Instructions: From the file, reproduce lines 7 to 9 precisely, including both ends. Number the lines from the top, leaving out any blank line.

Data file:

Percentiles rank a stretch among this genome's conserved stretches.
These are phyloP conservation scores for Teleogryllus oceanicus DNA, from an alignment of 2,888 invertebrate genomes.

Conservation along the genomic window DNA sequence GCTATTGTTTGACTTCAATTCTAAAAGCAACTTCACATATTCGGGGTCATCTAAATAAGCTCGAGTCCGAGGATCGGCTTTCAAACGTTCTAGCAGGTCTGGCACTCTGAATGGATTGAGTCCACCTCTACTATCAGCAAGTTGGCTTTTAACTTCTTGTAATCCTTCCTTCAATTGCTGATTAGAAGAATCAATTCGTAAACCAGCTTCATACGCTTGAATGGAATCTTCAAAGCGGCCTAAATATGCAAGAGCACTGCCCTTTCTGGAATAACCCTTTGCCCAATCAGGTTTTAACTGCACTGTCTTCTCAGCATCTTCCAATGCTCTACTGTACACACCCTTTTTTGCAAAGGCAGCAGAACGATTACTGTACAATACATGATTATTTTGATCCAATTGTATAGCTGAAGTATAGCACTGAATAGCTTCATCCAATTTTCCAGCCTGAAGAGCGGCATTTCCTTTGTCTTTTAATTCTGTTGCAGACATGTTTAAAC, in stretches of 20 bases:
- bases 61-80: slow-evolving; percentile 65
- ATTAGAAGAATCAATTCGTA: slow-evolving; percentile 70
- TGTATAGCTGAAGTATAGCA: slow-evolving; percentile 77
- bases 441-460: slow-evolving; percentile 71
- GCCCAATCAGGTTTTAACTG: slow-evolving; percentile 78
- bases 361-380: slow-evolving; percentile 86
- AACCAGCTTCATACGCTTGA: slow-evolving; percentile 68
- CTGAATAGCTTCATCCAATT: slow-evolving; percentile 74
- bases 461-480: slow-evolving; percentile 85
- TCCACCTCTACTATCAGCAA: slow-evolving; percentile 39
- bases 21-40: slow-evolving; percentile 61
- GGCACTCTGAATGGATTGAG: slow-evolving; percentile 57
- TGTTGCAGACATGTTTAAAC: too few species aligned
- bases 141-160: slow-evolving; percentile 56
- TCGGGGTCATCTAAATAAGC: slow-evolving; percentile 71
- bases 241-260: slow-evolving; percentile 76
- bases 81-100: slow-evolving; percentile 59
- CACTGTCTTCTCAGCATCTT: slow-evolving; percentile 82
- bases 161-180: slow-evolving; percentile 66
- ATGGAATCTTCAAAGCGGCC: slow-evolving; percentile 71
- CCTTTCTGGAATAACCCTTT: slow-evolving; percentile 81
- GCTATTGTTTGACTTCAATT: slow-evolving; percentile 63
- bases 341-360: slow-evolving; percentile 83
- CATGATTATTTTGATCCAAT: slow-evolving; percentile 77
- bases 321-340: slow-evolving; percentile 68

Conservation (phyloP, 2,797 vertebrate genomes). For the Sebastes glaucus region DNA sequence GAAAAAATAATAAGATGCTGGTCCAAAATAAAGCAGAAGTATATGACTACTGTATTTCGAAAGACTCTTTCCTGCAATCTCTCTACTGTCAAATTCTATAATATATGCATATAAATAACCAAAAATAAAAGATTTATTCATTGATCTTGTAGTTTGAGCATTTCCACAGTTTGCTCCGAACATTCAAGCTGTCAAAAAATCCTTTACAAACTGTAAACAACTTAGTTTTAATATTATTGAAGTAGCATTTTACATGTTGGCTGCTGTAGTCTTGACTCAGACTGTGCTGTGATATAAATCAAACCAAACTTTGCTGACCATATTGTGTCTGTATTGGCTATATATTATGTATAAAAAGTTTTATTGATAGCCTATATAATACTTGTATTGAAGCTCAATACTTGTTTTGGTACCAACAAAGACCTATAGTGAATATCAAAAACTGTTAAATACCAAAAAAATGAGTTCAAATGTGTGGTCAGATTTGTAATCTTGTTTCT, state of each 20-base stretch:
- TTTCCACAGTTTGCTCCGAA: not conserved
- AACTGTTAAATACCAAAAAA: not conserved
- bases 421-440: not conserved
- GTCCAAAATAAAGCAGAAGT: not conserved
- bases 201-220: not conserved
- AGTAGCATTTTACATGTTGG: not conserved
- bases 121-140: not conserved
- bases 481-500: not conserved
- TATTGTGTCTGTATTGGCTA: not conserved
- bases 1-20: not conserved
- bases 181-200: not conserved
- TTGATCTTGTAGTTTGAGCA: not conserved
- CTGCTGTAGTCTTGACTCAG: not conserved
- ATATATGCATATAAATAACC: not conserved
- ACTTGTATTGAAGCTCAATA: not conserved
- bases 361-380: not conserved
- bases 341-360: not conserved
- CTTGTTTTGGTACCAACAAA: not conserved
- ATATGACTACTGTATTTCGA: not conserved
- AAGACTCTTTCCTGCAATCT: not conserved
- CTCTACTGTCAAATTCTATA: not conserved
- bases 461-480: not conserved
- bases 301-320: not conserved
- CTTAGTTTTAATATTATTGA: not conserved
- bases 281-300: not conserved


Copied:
- bases 441-460: slow-evolving; percentile 71
- GCCCAATCAGGTTTTAACTG: slow-evolving; percentile 78
- bases 361-380: slow-evolving; percentile 86